Primary Lateral Sclerosis
Primary lateral sclerosis (PLS) is a rare disease that causes progressive weakness in voluntary muscles such as in the legs, hands, and tongue. PLS is one of the diseases, along with amyotrophic lateral sclerosis (or Lou Gehrig's disease), that are grouped together as motor neuron diseases.
Motor neuron diseases like primary lateral sclerosis develop because the nerve cells that normally control the movement of voluntary muscles degenerate and die. The disease is typically detected in middle age, after age 50. The symptoms of the disorder become progressively worse, with muscles typically affected in the following order: legs and feet, main part of the body (the trunk), arms and hands, and face. PLS is not fatal, and people with the disorder can usually maintain mobility with the use of canes or other assistance.
Primary lateral sclerosis predominates in those over 50 years of age, although people in their mid-30s can be affected. PLS is rare in younger people, although one case of a 20-year-old has been reported. It is estimated that only about 500 people in the United States have the disease. Due to its historically rare occurrence, it is not yet possible to know if the disease is more prevalent in males or females. The incidence of PLS is uncertain. ALS is known to affect two to three people per 100,000. Tentative estimates of the occurrence of PLS are on the order of one person in 10 million, which would make it only about 0.5 percent as prevalent as the already rare ALS.
Causes and symptoms
The cause of the disease is the progressive degeneration and death of the nerves (neurons) that control the movement of voluntary muscles. There is no evidence of agenetic basis for the disease. Some other process determines the nerve cell death. PLS affects a part of the neuron called the cell body (or soma). Specifically, it is the cell bodies of upper motor neurons that are affected. Upper motor neurons are located in the brain. Their loss affects the transmission of a signal to other neurons that eventually control the muscle activity. This specificity distinguishes PLS from ALS. ALS, the most common motor neuron disease, affects both the upper neurons and lower motor neurons located in the spinal cord.
PLS is characterized by weakness of voluntary muscles. Typically, the disease is first noticed as a weakening
The muscle weakness becomes progressively worse. For some people, this process can stretch over decades. For others, the progression is much faster. While PLS is related to Lou Gehrig's disease, in PLS there is no degeneration of the spinal motor neurons or the wasting away of muscle mass than occurs in ALS.
Diagnosis is based on the observance of the muscle weakness and the progressive worsening of the weakness. The diagnosis can be delayed because the disease is mistaken for ALS.
Treatment of PLS involves the family physician, a neurologist, and others such as physical therapists. The prolonged nature of the disease means that the energy and commitment of the patient and treatment team must be maintained for a long periods of time, usually decades.
The treatment aims to reduce the discomfort and inconvenience of the disease. There is currently no cure for PLS. Medications such as baclofen, diazepam, and gabapentin have shown effectiveness in reducing muscle spasms in many patients with PLS.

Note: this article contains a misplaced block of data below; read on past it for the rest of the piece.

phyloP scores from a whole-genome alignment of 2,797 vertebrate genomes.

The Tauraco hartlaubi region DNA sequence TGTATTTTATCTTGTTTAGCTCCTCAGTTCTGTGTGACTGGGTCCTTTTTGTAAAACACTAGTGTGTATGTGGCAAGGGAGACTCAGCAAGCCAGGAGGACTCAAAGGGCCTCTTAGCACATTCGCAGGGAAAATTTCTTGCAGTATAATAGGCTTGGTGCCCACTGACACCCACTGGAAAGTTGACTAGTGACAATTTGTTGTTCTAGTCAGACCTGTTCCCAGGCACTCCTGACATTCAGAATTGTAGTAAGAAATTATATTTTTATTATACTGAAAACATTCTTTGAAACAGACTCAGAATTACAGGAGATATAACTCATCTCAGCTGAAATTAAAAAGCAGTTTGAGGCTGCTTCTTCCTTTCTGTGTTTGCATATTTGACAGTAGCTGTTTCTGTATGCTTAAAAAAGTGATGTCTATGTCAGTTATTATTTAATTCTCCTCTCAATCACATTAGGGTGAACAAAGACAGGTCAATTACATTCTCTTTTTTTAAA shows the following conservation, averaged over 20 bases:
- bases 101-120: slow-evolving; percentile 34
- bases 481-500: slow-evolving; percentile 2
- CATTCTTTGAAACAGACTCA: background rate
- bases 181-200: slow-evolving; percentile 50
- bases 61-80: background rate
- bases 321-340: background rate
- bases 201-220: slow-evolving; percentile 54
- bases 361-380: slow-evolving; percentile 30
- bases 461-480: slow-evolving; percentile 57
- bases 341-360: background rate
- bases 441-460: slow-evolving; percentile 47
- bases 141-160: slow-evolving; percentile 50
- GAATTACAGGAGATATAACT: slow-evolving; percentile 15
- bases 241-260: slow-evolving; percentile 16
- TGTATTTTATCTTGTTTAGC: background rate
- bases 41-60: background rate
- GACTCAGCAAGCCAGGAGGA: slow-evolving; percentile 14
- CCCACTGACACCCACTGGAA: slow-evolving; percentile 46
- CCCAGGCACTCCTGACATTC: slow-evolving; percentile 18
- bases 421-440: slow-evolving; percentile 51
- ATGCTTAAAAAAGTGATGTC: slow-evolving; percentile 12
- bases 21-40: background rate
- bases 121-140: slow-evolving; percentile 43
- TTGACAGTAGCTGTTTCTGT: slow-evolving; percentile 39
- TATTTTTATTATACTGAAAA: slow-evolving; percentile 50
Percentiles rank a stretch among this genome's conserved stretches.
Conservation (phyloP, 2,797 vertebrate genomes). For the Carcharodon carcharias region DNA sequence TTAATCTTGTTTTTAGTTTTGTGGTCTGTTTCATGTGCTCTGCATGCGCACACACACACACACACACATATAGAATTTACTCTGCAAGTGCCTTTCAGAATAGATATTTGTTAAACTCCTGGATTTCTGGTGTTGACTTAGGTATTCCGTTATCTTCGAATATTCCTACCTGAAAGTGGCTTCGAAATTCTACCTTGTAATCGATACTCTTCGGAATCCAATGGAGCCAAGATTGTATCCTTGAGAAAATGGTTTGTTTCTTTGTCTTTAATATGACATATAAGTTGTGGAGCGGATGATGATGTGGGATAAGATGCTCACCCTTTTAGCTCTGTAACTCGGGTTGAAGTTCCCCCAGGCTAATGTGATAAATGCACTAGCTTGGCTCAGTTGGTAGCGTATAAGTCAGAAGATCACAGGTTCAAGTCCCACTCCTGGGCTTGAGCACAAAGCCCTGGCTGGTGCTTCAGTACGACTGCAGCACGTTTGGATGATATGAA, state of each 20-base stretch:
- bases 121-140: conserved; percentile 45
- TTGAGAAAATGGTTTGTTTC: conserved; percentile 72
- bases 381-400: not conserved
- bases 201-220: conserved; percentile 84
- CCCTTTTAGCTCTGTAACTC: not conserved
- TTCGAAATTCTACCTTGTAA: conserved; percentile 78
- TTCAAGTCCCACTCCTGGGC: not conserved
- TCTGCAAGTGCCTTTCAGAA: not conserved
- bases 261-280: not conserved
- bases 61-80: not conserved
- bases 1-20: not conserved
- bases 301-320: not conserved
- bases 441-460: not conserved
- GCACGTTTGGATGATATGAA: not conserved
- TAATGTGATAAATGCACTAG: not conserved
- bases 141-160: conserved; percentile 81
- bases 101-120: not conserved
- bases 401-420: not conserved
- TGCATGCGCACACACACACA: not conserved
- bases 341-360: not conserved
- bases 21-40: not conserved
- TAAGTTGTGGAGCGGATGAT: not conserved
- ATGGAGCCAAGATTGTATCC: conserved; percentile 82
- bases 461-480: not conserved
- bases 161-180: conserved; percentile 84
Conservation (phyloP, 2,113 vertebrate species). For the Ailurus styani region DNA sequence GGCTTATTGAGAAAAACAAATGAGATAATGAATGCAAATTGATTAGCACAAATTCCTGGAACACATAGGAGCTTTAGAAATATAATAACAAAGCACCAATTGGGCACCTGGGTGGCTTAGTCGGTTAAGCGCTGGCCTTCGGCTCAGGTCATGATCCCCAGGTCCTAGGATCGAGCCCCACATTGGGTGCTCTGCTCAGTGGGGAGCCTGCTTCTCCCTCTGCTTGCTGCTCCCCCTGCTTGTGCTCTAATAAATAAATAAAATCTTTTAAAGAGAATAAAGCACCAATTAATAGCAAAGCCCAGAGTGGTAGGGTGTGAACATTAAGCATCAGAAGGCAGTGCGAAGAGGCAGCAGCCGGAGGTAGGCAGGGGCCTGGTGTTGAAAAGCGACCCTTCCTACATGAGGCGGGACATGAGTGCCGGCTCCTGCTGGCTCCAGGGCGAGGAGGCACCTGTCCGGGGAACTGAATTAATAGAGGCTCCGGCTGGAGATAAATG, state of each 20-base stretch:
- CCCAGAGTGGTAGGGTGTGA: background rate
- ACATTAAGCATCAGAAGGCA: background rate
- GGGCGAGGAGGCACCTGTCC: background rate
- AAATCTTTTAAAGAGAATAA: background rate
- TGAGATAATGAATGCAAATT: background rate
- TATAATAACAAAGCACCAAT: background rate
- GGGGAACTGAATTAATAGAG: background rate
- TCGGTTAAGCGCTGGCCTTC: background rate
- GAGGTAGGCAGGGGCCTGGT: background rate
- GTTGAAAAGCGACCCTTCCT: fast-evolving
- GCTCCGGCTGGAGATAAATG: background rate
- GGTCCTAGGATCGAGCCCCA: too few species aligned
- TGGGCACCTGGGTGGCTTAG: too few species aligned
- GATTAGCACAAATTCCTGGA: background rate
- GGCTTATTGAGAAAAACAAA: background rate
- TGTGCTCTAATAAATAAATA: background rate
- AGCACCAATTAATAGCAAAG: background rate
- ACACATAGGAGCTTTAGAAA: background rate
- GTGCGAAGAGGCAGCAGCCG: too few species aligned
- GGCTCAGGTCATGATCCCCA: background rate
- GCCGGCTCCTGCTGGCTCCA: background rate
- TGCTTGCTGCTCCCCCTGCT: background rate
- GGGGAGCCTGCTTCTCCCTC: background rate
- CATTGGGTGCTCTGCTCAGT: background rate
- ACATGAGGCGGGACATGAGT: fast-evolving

Recovery and rehabilitation
As primary lateral sclerosis is a slowly progressive disorder, emphasis is placed upon maintaining maximum function rather than recovery. Physical therapists can assist with stretching and strengthening exercises to help maintain range of motion and decrease muscle fatigue and spasms. Physical therapists are often involved in assessing gait (manner of walking) and balance, and help select the proper type and size of cane or other device to assist with mobility.
As of April 2004, one clinical trial was recruiting patients in North America. People between the ages of 40 and 75 were sought in the trial, which seeks to relate measurements of voluntary muscle activity to brain activity. The intention is to better understand the areas of the brain that are involved with PLS. Updated information on the trial can be found at the National Institutes for Health web-site on clinical trials at <www.clinicaltrials.gov>. Aside from the clinical trial, research studies are being funded that seek to develop techniques to diagnose, treat, prevent, and hopefully someday to cure motor neuron diseases.
Because PLS can be a slowly progressing disease, the outlook for a normal life span is good. While life can be greatly changed, a person is still usually able to walk, albeit with the assistance of a cane or other device.
Parker J. N., and P. M. Parker. The Official Parent's Sourcebook on Primary Lateral Sclerosis: A Revised and Updated Directory for the Internet Age. San Diego, Icon Health Publications, 2002.
"NINDS Primary Lateral Sclerosis Information Page." National Institute of Neurological Disorders and Stroke. <http://www.ninds.nih.gov/health_and_medical/disorders/primary_lateral_sclerosis.htm> (April 12, 2004).
National Institute for Neurological Diseases and Stroke (NINDS). 6001 Executive Boulevard, Bethesda, MD 20892. (301) 496-5751 or (800) 352-9424. <http://www.ninds.nih.gov>.
ALS Association (ALSA). 27001 Agoura Road, Suite 150, Calabasas Hills, CA 91301-5104. (818) 880-9007 or (800) 782-4747; Fax: (818) 880-9006. email@example.com. <http://www.alsa.org>.
Primary Lateral Sclerosis Newsletter. 101 Pinta Court, Los Gatos, CA 95032. (408) 356-8227. firstname.lastname@example.org.
Brian Douglas Hoyle, PhD